Since I mainly ride my Surly CrossCheck as as commuter and transport bike, it's been unsurprisingly handy having a dedicated clock to know whether I'm running late for work or whatever vital appointment I'm heading to. They come in a couple of other varieties: compass and photo mount and take about two minutes to fit and make a stylish addition to any bike.

3,149km so far this year.






Monday, August 09, 2010

Bags of fun


I'm getting ready for a week's touring in Victoria in September. It caused some minor angst over which bike to take because the Bianchi, which though it is good and fast for audax riding, has no rack mounts and would be no good for carrying the stuff I'll need for a week on the road. So I'm getting the Crosscheck ready for another road trip.

The tour is a ride from the end of the Spring into Seymour audax ride to the start of the Mallee Routes audax - around 400km over six days, so it's not going to be a big rush. Even so, I'm keen not to be too weighted down by gear.

Enter these rather natty Gilles Berthoud panniers and rack bag. I'd had my eye on them for a while, but the upcoming tour and a rather nice tax return brought them forward a little on the wishlist. They're canvas trimmed with leather and have a capacity of just 9 litres for the panniers and 5 for the rack bag - perfect alone or in combination for audax rides. So I'm going to have to pack light, which suits me just fine.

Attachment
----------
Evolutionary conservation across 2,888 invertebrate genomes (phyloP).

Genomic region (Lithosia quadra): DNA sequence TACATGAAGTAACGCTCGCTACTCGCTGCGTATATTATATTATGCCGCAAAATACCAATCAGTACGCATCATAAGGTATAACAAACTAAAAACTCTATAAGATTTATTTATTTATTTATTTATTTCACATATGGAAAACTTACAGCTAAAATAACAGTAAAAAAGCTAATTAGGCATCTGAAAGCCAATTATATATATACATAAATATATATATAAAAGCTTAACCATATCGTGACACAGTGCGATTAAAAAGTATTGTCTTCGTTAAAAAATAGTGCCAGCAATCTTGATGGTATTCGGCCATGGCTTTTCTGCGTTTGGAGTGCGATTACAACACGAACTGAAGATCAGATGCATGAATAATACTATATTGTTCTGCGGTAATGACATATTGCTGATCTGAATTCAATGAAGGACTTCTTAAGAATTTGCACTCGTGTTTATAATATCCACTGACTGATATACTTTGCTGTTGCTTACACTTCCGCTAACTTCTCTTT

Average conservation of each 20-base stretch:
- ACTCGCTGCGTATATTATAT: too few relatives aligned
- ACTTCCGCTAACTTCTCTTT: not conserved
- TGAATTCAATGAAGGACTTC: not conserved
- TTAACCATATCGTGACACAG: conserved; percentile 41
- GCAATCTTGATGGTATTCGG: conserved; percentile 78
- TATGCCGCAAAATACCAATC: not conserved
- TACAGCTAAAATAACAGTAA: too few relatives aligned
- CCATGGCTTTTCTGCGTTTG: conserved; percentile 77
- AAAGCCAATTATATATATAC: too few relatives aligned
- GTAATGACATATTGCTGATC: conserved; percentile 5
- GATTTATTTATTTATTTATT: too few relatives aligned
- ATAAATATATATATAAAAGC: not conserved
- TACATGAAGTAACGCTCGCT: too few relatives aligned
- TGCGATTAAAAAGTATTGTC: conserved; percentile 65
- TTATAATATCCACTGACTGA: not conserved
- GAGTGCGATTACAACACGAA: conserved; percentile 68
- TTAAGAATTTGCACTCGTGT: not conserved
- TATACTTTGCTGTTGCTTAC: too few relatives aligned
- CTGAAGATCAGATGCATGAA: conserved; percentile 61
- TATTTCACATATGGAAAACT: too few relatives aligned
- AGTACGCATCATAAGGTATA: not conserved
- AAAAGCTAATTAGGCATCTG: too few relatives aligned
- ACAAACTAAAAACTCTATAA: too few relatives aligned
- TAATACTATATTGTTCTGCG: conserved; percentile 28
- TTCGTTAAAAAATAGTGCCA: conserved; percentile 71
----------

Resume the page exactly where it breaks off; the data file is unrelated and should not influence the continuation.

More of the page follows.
After using them for the last couple of weeks I'm really impressed by these panniers. They're big enough to carry everything you're likely to need on a commute and nothing more. Being so tiny, I don't even notice them at all - they have no effect on the bike's handling at all. With top hooks and a strap and buckle arrangement, they sit solidly on my tiny Velo Orange rack.

They're handmade - which makes them a tad on the pricey side - but are clearly built to last. I'm delighted with them, but I do have a couple of criticisms. The panniers have no handles for carrying them off the bike; which is a minor daily irritation. And the rack bag didn't have a tab to hold a light, although some unstitching and some needlework on the leather patch on the back today put that right. These minor niggles aside, I reckon these bags and I will do a few miles together over the coming months and years.

3085km so far this year.





Saturday, July 17, 2010

The Riverbank Ramble revisited

It rained pretty much all winter here last year, the wettest winter for 70 years, so there wasn't much riding done and I laid plans to build a winter bike capable of withstanding the never-ending deluge. Or an ark. The former project continues but thankfully this winter has been a return to the norm with lovely crisp days and the occasional pearler with bright blue skies and welcome warming sunshine. Mudguards seem somehow redundant this season.

Since I have Sunday-Monday off and my wife was working Monday I decided it would be the perfect day to have another crack at the Riverbank Ramble 200km Permanent on the road bike with Bicycle Tim - a favourite route for us both and a good chance to get some miles in our legs. It's a challenging loop ride, lots of good-sized hills for the first 120-odd kilometres, followed by a fast downhill then flat run home broken only by a final bump about 5km from the finish.